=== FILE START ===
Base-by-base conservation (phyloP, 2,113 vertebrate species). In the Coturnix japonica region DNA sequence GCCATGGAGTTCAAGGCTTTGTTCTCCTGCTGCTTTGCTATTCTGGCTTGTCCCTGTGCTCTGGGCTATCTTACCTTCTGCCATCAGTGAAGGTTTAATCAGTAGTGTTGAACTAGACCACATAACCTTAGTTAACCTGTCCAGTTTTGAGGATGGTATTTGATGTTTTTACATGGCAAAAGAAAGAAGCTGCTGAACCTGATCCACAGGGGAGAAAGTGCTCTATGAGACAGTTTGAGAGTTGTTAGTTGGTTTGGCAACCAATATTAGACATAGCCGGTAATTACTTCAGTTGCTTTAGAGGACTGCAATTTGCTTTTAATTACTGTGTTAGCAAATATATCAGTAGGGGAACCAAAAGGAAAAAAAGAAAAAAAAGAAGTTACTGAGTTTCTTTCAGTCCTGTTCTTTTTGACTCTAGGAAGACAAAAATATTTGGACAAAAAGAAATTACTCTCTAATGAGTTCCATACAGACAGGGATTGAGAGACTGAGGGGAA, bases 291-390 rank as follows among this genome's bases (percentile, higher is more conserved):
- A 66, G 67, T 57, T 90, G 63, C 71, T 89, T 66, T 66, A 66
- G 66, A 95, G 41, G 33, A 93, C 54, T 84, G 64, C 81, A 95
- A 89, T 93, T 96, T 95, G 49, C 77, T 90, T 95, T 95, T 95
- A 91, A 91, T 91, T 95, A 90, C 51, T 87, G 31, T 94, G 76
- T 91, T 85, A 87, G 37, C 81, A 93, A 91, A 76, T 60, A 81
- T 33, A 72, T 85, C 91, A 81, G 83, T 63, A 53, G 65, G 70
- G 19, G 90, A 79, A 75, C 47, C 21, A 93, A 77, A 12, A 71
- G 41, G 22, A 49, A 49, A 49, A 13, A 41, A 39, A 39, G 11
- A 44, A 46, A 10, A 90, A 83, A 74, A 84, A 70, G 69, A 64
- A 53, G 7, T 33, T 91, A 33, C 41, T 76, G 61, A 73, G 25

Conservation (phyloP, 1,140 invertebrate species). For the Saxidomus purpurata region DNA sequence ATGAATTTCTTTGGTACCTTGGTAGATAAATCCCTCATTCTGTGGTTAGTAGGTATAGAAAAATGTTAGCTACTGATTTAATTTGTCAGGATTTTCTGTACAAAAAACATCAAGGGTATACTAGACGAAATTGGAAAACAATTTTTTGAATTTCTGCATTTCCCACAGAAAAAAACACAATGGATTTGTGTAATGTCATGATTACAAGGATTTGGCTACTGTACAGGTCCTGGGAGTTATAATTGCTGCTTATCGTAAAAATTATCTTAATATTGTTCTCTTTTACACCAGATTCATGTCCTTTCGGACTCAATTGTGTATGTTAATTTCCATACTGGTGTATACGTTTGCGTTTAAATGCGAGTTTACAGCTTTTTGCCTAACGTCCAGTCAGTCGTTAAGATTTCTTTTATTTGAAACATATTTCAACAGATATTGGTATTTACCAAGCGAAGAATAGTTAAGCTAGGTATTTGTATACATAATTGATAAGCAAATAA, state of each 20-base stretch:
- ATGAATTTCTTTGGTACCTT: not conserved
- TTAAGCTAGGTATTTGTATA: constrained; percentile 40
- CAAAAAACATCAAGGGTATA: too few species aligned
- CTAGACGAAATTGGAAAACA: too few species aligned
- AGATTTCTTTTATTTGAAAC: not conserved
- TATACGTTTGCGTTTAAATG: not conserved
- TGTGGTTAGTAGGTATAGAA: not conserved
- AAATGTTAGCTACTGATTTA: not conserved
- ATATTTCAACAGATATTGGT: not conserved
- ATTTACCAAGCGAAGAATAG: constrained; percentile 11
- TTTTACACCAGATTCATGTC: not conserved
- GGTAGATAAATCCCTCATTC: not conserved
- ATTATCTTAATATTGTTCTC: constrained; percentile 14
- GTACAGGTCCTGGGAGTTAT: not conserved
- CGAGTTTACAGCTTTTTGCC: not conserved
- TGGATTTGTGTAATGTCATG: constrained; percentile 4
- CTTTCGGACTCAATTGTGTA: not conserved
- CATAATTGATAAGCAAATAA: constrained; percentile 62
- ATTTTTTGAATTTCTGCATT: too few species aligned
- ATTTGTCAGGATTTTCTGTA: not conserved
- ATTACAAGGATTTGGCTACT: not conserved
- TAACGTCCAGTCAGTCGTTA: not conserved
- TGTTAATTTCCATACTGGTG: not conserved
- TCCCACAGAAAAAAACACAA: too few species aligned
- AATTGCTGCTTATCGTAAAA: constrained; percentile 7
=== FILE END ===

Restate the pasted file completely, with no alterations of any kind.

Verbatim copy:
Base-by-base conservation (phyloP, 2,113 vertebrate species). In the Coturnix japonica region DNA sequence GCCATGGAGTTCAAGGCTTTGTTCTCCTGCTGCTTTGCTATTCTGGCTTGTCCCTGTGCTCTGGGCTATCTTACCTTCTGCCATCAGTGAAGGTTTAATCAGTAGTGTTGAACTAGACCACATAACCTTAGTTAACCTGTCCAGTTTTGAGGATGGTATTTGATGTTTTTACATGGCAAAAGAAAGAAGCTGCTGAACCTGATCCACAGGGGAGAAAGTGCTCTATGAGACAGTTTGAGAGTTGTTAGTTGGTTTGGCAACCAATATTAGACATAGCCGGTAATTACTTCAGTTGCTTTAGAGGACTGCAATTTGCTTTTAATTACTGTGTTAGCAAATATATCAGTAGGGGAACCAAAAGGAAAAAAAGAAAAAAAAGAAGTTACTGAGTTTCTTTCAGTCCTGTTCTTTTTGACTCTAGGAAGACAAAAATATTTGGACAAAAAGAAATTACTCTCTAATGAGTTCCATACAGACAGGGATTGAGAGACTGAGGGGAA, bases 291-390 rank as follows among this genome's bases (percentile, higher is more conserved):
- A 66, G 67, T 57, T 90, G 63, C 71, T 89, T 66, T 66, A 66
- G 66, A 95, G 41, G 33, A 93, C 54, T 84, G 64, C 81, A 95
- A 89, T 93, T 96, T 95, G 49, C 77, T 90, T 95, T 95, T 95
- A 91, A 91, T 91, T 95, A 90, C 51, T 87, G 31, T 94, G 76
- T 91, T 85, A 87, G 37, C 81, A 93, A 91, A 76, T 60, A 81
- T 33, A 72, T 85, C 91, A 81, G 83, T 63, A 53, G 65, G 70
- G 19, G 90, A 79, A 75, C 47, C 21, A 93, A 77, A 12, A 71
- G 41, G 22, A 49, A 49, A 49, A 13, A 41, A 39, A 39, G 11
- A 44, A 46, A 10, A 90, A 83, A 74, A 84, A 70, G 69, A 64
- A 53, G 7, T 33, T 91, A 33, C 41, T 76, G 61, A 73, G 25

Conservation (phyloP, 1,140 invertebrate species). For the Saxidomus purpurata region DNA sequence ATGAATTTCTTTGGTACCTTGGTAGATAAATCCCTCATTCTGTGGTTAGTAGGTATAGAAAAATGTTAGCTACTGATTTAATTTGTCAGGATTTTCTGTACAAAAAACATCAAGGGTATACTAGACGAAATTGGAAAACAATTTTTTGAATTTCTGCATTTCCCACAGAAAAAAACACAATGGATTTGTGTAATGTCATGATTACAAGGATTTGGCTACTGTACAGGTCCTGGGAGTTATAATTGCTGCTTATCGTAAAAATTATCTTAATATTGTTCTCTTTTACACCAGATTCATGTCCTTTCGGACTCAATTGTGTATGTTAATTTCCATACTGGTGTATACGTTTGCGTTTAAATGCGAGTTTACAGCTTTTTGCCTAACGTCCAGTCAGTCGTTAAGATTTCTTTTATTTGAAACATATTTCAACAGATATTGGTATTTACCAAGCGAAGAATAGTTAAGCTAGGTATTTGTATACATAATTGATAAGCAAATAA, state of each 20-base stretch:
- ATGAATTTCTTTGGTACCTT: not conserved
- TTAAGCTAGGTATTTGTATA: constrained; percentile 40
- CAAAAAACATCAAGGGTATA: too few species aligned
- CTAGACGAAATTGGAAAACA: too few species aligned
- AGATTTCTTTTATTTGAAAC: not conserved
- TATACGTTTGCGTTTAAATG: not conserved
- TGTGGTTAGTAGGTATAGAA: not conserved
- AAATGTTAGCTACTGATTTA: not conserved
- ATATTTCAACAGATATTGGT: not conserved
- ATTTACCAAGCGAAGAATAG: constrained; percentile 11
- TTTTACACCAGATTCATGTC: not conserved
- GGTAGATAAATCCCTCATTC: not conserved
- ATTATCTTAATATTGTTCTC: constrained; percentile 14
- GTACAGGTCCTGGGAGTTAT: not conserved
- CGAGTTTACAGCTTTTTGCC: not conserved
- TGGATTTGTGTAATGTCATG: constrained; percentile 4
- CTTTCGGACTCAATTGTGTA: not conserved
- CATAATTGATAAGCAAATAA: constrained; percentile 62
- ATTTTTTGAATTTCTGCATT: too few species aligned
- ATTTGTCAGGATTTTCTGTA: not conserved
- ATTACAAGGATTTGGCTACT: not conserved
- TAACGTCCAGTCAGTCGTTA: not conserved
- TGTTAATTTCCATACTGGTG: not conserved
- TCCCACAGAAAAAAACACAA: too few species aligned
- AATTGCTGCTTATCGTAAAA: constrained; percentile 7